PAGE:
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THE DOUGH Whether you’re picking some pizza dough up from the store or making your own, it’s a good idea to have your dough ready for action. Form the dough into softballsized mounds, and set them on a lightly floured baking sheet. Cover them with a dish towel until you’re ready to use them.

THE SAUCE The best pizza sauce takes about 30 seconds to make. Open a large can of good-quality (like San Marzano) crushed tomatoes. Stir in a healthy few tablespoons of good olive oil and a few pinches of kosher salt.

THE TOPPINGS To keep omnivores, vegetarians, and vegans all happy, it’s a good idea to have a balance of great meats, cheeses, and vegetables. Prosciutto, coppa, and sopressata are all great meat options, and they tend to come pre-sliced and ready to go. It’s smart to have a balance of soft and hard cheeses — a few rounds of fresh mozzarella, some grated Pecorino Romano, and maybe some fresh ricotta for white pizzas. To add some seasonal summer ingredients, consider sprinkling some asparagus shavings or thin slices of grilled eggplant or zucchini. You might try some pickled onions or peppers for a little bit of crunch and acidity, or olives for a briny saltiness. Finish with some chili flakes, honey, or some fresh arugula or basil for a burst of green freshness. Ken Forkish’s “Brooklyn Hot Honey Pie” combines coppa, pickled onions, honey, and chili flakes in a sweet-hot-crunchy tribute to Paulie Gee’s Pizzeria in Greenpoint.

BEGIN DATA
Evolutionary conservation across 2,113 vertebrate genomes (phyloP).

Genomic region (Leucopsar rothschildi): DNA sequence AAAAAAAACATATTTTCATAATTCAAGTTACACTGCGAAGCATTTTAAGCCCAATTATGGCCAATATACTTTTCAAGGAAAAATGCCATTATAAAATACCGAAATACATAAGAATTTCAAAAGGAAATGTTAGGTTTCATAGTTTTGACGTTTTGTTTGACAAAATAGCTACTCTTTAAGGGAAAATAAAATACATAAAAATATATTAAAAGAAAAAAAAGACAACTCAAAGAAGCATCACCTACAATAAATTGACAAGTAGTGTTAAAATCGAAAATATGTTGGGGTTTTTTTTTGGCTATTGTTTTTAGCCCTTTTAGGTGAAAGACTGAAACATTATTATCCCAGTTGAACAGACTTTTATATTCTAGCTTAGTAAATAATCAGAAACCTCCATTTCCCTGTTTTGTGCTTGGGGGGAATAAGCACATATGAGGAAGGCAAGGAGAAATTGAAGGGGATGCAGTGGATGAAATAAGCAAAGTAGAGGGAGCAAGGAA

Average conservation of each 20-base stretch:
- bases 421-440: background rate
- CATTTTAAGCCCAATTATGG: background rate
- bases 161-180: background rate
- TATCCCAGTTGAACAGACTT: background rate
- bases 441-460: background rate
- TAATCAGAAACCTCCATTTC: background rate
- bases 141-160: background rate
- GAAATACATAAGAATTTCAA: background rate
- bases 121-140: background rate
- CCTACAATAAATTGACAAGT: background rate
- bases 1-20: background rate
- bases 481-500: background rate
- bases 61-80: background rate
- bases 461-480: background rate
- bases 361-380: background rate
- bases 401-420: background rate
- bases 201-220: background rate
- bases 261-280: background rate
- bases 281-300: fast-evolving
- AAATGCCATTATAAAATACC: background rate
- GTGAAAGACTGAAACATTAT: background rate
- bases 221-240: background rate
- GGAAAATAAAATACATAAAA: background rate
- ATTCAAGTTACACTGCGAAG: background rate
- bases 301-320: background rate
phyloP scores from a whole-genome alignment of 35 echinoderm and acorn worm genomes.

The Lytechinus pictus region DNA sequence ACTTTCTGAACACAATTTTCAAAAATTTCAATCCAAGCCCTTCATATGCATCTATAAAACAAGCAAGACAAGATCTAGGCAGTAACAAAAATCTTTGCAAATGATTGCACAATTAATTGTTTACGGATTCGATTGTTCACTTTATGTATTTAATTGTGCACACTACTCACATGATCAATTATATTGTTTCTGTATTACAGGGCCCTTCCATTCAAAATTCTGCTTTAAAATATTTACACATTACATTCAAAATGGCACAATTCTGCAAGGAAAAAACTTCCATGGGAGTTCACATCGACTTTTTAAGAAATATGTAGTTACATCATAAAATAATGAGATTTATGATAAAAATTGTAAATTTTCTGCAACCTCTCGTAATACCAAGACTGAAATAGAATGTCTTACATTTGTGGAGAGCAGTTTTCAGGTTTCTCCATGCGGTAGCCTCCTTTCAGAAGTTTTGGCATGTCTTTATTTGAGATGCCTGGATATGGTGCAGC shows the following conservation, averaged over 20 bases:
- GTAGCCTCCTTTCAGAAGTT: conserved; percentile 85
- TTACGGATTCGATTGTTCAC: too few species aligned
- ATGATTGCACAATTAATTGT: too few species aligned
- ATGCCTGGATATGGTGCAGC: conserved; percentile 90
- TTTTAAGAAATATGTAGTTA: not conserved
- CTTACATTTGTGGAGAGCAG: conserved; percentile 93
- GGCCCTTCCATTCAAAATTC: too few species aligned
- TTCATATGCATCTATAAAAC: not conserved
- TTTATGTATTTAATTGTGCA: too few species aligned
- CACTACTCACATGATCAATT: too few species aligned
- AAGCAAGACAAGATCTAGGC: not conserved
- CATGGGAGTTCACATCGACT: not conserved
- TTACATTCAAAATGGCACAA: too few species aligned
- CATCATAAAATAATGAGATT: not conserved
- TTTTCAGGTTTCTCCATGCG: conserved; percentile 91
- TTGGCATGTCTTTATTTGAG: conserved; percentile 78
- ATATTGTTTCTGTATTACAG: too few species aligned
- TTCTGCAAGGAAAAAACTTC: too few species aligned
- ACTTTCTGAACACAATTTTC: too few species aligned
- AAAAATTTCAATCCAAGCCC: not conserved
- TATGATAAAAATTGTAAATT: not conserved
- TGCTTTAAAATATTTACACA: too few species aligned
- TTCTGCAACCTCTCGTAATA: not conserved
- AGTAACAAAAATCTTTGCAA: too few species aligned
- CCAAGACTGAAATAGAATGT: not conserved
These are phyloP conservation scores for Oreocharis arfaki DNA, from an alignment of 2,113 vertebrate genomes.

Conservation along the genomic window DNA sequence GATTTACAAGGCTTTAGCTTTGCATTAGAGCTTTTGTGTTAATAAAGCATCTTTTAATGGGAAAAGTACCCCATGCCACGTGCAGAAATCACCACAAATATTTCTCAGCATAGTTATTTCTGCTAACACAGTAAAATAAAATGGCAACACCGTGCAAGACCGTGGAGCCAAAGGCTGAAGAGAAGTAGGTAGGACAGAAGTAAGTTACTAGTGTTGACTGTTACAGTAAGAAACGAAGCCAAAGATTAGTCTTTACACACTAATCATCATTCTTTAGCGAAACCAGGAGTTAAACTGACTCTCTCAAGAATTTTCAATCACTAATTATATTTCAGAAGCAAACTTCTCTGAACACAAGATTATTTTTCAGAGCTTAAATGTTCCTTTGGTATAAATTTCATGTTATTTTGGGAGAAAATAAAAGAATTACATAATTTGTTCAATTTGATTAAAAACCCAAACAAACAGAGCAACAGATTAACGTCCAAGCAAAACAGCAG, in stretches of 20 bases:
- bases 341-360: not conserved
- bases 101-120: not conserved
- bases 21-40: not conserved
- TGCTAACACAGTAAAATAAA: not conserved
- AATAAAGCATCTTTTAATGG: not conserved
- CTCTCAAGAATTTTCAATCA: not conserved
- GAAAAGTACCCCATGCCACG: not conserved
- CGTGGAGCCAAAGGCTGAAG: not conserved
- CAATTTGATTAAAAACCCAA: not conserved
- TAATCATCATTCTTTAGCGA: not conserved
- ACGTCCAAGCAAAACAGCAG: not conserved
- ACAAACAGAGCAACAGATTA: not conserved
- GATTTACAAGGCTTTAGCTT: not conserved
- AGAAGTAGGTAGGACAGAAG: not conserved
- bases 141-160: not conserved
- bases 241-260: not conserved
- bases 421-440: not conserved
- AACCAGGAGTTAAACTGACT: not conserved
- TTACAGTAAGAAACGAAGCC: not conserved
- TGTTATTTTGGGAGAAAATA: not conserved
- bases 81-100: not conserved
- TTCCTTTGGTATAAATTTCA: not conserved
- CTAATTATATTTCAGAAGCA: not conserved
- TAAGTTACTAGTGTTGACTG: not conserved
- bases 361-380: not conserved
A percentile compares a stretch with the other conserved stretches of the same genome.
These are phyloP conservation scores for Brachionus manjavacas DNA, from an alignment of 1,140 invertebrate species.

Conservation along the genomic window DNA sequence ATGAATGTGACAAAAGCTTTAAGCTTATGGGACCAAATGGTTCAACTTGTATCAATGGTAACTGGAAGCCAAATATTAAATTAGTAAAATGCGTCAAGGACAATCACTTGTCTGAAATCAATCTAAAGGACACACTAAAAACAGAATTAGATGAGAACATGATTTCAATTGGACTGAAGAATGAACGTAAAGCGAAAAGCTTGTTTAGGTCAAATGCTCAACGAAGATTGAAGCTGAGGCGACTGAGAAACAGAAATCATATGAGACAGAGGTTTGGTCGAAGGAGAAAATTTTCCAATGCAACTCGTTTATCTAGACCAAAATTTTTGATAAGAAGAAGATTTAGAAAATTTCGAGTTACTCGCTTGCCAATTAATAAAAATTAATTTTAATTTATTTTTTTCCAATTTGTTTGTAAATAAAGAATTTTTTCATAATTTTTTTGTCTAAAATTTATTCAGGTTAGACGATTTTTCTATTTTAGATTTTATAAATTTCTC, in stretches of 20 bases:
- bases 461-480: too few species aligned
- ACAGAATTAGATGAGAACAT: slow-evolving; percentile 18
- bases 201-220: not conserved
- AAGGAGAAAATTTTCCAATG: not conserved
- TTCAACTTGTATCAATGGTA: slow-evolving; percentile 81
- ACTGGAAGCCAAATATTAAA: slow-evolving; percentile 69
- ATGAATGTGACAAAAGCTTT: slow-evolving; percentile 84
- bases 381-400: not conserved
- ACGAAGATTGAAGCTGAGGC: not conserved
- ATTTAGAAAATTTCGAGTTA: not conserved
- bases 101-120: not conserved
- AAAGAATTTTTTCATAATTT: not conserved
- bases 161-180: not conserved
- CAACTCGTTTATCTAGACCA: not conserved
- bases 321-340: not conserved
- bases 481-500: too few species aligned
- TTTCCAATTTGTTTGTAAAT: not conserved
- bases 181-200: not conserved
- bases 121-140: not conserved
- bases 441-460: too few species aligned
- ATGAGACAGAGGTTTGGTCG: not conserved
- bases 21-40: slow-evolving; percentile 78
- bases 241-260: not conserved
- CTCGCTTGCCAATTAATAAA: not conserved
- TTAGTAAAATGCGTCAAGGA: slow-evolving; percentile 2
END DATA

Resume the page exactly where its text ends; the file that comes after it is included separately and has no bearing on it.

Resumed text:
From the pages of Men’s Journal